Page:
James heard the bang behind him and the sudden silence over the intercom as his F-14 went into a spin.  His will to live left his body.  Amazon had been his rock, his salvation.  It had been her shoulder he had cried on when he found out his brothers Andy and Luke were dead.  She had been the one that forced him to keep his honor and his humanity intact by not killing Ilvanyich in his chute.  She had kept him sane after having to tell his parents they had lost another son.  He remembered once again the happiness that had coursed through his soul when they had been married on that small hill just outside the town of Derwin, Texas, where he had been raised.  And the caring way she had broke the news to Shorty Joghnson’s wife that her warrior would not be coming home to see his newborn son, despite all James Loftman could’ve done to save him.  No, life was not worth living without her.  So he did not try to eject.


Ilvanyich followed the blazing Tomcat down, ready to add his last twenty shells to the damage if necessary.  This was the trump to what he was sure had been a great victory.  Two B-52s had fallen to him personally.  If the other pilots had done as well as he had, there probably would be no more B-52 raids.  They probably had not stopped the bombers from getting through, but they had probably made sure they would not be back.

Loftman had not even made an attempt to bail out.  Ivan could see the hole in the canopy.  Perhaps he had got lucky and gotten both Loftman and his hussy with one shot.  He would circle closer.


James saw the yellow MiG coming in almost contemptously towards him, the Russian bastard probably trying to make sure he had killed him.

This thought suddenly galvanized him.  A dark, evil, rage seized him.  Ilvanyich was responsible for Amazon’s loss.  If he only lived for the next few seconds, he would know he had died trying to avenge her.

He waited until he could clearly see the Russian, and brought his right hand up in a gesture of defiance, one finger extended.  He then slammed down his flaps and hauled hard on the stick, putting extra effort into the move.

The F-14 responded as if it also wanted revenge on the man that had defiled its beautiful lines and ended the life of one crewmember before ruining the heart of the other.  The nose snapped sharply around, drawing towards the MiG.  The stall warnings were screaming in his ear, but he coaxed what little airspeed he had left into maneuvering energy.

The MiG hung in his sight.  James felt his rage released in an explosion of unearthyly force as he pressed the trigger.  He held the button down, the 30mm cannon emptying the remaining 200 rounds in its drum.  Every single round hit home.


Ilvanyich knew he was dead, even as he tried desperately to get up some speed after the slow pass.  His life passed before his eyes as he saw the twinkle of the 30mm gatling.  Then the slugs smashed through the canopy and killed the favorite son of the Soviet Air Force, turning him, his seat, and his cockpit console into inseperable junk.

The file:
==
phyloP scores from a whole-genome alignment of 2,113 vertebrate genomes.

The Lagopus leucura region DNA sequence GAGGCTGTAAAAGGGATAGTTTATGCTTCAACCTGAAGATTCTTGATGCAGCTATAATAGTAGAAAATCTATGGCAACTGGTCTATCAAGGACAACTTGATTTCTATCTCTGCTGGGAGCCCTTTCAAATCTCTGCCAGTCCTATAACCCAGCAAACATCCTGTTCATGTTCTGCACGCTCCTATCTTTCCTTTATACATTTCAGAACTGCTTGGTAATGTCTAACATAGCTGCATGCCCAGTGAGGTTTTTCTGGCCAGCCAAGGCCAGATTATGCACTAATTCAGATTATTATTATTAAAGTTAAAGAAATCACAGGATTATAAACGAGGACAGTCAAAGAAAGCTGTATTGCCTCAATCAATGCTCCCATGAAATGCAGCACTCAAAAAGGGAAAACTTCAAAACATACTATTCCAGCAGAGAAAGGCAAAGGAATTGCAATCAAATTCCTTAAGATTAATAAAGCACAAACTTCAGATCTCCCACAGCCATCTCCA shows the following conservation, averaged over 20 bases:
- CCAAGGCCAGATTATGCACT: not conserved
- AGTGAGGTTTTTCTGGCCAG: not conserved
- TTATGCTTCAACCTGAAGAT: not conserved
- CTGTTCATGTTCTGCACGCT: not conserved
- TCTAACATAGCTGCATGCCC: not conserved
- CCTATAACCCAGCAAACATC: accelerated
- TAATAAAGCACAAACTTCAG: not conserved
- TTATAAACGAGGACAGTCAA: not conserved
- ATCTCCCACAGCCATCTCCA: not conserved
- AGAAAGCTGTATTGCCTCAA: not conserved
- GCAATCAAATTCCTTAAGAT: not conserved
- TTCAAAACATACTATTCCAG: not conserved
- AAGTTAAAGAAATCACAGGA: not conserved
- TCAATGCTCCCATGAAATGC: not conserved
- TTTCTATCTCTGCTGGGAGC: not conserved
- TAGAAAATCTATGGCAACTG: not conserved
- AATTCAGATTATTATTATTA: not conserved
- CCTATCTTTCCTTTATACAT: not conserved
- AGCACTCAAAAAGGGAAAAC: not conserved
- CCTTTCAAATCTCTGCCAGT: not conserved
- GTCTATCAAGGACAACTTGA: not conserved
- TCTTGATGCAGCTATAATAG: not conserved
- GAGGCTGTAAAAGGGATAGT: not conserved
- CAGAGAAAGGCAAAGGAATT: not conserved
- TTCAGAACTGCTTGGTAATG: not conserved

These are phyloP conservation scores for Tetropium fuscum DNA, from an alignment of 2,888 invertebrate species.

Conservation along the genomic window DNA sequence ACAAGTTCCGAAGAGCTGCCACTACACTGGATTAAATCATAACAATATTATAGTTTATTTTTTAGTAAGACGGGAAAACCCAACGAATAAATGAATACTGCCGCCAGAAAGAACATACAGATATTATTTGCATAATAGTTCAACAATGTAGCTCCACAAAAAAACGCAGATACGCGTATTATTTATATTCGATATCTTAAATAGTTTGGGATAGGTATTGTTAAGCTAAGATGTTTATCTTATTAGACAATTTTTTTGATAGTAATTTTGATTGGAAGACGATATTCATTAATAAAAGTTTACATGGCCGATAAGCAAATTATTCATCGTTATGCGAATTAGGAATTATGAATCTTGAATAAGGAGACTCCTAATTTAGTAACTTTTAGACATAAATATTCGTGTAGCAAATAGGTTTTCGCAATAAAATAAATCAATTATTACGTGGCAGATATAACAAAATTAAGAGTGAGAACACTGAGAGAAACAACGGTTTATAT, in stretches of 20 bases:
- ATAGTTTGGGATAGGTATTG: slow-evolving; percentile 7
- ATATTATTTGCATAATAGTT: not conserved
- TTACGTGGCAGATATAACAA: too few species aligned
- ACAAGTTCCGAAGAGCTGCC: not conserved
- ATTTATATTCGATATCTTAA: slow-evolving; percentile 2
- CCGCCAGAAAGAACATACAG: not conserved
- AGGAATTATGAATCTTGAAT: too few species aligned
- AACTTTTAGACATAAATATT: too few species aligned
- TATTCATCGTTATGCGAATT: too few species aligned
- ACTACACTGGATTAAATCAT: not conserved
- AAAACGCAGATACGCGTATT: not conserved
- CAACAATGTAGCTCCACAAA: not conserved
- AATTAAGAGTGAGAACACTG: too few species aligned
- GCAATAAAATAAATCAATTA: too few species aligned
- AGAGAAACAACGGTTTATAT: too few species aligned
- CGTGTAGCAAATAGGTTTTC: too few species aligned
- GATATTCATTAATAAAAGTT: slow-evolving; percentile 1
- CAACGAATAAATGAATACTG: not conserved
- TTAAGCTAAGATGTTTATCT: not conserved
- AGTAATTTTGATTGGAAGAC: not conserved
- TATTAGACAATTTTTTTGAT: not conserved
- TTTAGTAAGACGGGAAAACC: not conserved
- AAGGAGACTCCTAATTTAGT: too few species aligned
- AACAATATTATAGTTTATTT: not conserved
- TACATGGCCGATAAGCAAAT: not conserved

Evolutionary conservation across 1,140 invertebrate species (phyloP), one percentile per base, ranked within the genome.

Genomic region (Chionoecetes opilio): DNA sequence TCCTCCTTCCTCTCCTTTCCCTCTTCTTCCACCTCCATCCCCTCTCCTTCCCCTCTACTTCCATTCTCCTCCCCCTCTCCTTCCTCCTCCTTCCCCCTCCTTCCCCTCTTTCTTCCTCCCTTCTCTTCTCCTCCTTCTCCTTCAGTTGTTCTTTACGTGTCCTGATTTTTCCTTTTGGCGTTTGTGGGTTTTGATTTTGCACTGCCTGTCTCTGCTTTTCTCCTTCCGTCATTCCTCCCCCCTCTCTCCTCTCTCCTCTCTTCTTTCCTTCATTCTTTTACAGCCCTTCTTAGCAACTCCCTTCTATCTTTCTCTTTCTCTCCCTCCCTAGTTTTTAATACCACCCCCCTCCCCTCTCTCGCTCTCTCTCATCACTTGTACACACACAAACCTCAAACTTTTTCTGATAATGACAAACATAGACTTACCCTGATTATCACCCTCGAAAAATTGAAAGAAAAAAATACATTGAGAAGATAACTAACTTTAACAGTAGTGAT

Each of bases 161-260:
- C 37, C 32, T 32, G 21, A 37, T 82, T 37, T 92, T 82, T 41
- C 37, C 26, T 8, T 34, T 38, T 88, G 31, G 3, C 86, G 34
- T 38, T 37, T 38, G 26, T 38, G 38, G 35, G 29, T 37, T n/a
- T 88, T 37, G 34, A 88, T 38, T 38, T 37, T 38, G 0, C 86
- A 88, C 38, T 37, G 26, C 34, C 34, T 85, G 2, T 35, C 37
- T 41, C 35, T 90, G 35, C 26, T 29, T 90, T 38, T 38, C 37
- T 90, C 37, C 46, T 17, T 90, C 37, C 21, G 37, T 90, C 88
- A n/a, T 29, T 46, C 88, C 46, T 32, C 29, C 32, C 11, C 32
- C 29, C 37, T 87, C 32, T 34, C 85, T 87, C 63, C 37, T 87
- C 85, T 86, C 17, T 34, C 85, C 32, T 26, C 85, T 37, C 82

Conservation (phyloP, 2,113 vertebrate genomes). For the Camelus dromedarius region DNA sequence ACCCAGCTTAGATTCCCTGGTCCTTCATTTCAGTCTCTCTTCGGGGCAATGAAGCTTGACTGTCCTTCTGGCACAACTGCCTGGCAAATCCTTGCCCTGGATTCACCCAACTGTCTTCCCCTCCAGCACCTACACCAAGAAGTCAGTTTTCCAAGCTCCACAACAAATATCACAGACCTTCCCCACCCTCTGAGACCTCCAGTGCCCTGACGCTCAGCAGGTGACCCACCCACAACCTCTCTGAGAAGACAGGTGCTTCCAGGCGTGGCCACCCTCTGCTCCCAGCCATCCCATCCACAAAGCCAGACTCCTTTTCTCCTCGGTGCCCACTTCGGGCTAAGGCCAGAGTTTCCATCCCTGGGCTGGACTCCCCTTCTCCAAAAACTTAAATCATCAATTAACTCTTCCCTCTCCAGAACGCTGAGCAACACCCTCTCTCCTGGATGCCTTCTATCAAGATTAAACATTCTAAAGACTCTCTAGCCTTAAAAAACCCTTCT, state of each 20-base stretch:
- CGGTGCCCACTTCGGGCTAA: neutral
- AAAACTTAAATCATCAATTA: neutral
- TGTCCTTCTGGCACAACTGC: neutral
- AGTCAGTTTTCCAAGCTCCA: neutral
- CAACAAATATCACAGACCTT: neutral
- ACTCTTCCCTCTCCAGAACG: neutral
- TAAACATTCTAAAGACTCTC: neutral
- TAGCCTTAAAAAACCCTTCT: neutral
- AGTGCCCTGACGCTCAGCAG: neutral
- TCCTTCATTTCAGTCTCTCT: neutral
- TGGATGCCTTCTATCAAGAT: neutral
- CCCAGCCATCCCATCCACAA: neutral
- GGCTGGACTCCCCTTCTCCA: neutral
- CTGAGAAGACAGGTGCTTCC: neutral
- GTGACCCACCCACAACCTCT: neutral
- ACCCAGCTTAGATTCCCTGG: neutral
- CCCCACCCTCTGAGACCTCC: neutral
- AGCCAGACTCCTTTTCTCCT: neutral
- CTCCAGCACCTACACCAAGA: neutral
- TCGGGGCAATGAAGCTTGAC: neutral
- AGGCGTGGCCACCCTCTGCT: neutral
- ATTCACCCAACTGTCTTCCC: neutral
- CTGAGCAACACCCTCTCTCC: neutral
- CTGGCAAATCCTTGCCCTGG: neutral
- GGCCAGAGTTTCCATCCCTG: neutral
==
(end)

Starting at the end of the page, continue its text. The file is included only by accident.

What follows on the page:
James felt very much like an old time Western gunslinger as he turned away with grim satisfaction.  He checked all around him for any threats.  The sky was clear, except for a rising smoke pall to the east.  He turned the battered old Tomcat for home, and let the tears and grief come out, sobbing as he piloted the F-14.

            Chapter 3

Upper Heyford was a beehive as activity as James started to come in for a landing.  He had been forced to wait while bombers with injured crewmen had landed.  After all, he only had cold meat in his rear cockpit.

This thought was a symbol of what Amazon’s death had done to him.  He did not feel human anymore, his emotions simply gone.  He felt perhaps it might be shock.  But he could still function, and any instructor would’ve said he was flying the damaged Tomcat as well as could possibly be expected.

Inside he was wondering if he was not at fault for Amazon’s death.  Both VF-41 and VF-84 had been offered, after the Flying Dutchman-like cruise of the Enterprise a job of training new pilots in Russian air-combat tactics at Top Gun.  To a man, they had decided to re-enter combat.  Most of them had not lived to regret it.  James wondered if he should’ve put his foot down and ordered them to stay out of it.  But no, that had been everyone’s decision–and it had probably saved more lives than it had lost.  He hated to think of some squadron such as VF-1, the Wolfpack, that had not been in combat the entire war, going up against Ilvanyich and his veterans.  No, the thirty-six men and women that had made that decision had made the right choice, even if there were now only five of them still living.

“Samurai One One, you are cleared for landing,” the radar controller’s tired voice said in his ear.  James brought the F-14 in slowly, feeling it want to get away from him.  Wouldn’t that be ironic, for him to have come all this way just to crack up and die.

He had come all this way to ensure Amazon got buried in her home state of Missouri.  A trip to the town of St. Joseph would be in order.

James felt another tear start its track down his face as he touched down and began his taxi roll.  Certainly the F-14 looked like a plane from Hell, but that was too bad.  At the moment, he didn’t care whether they scrapped it or made it a war momento.  He just didn’t care anymore about anything.  After he buried his wife, he would try to sort out his life and feelings.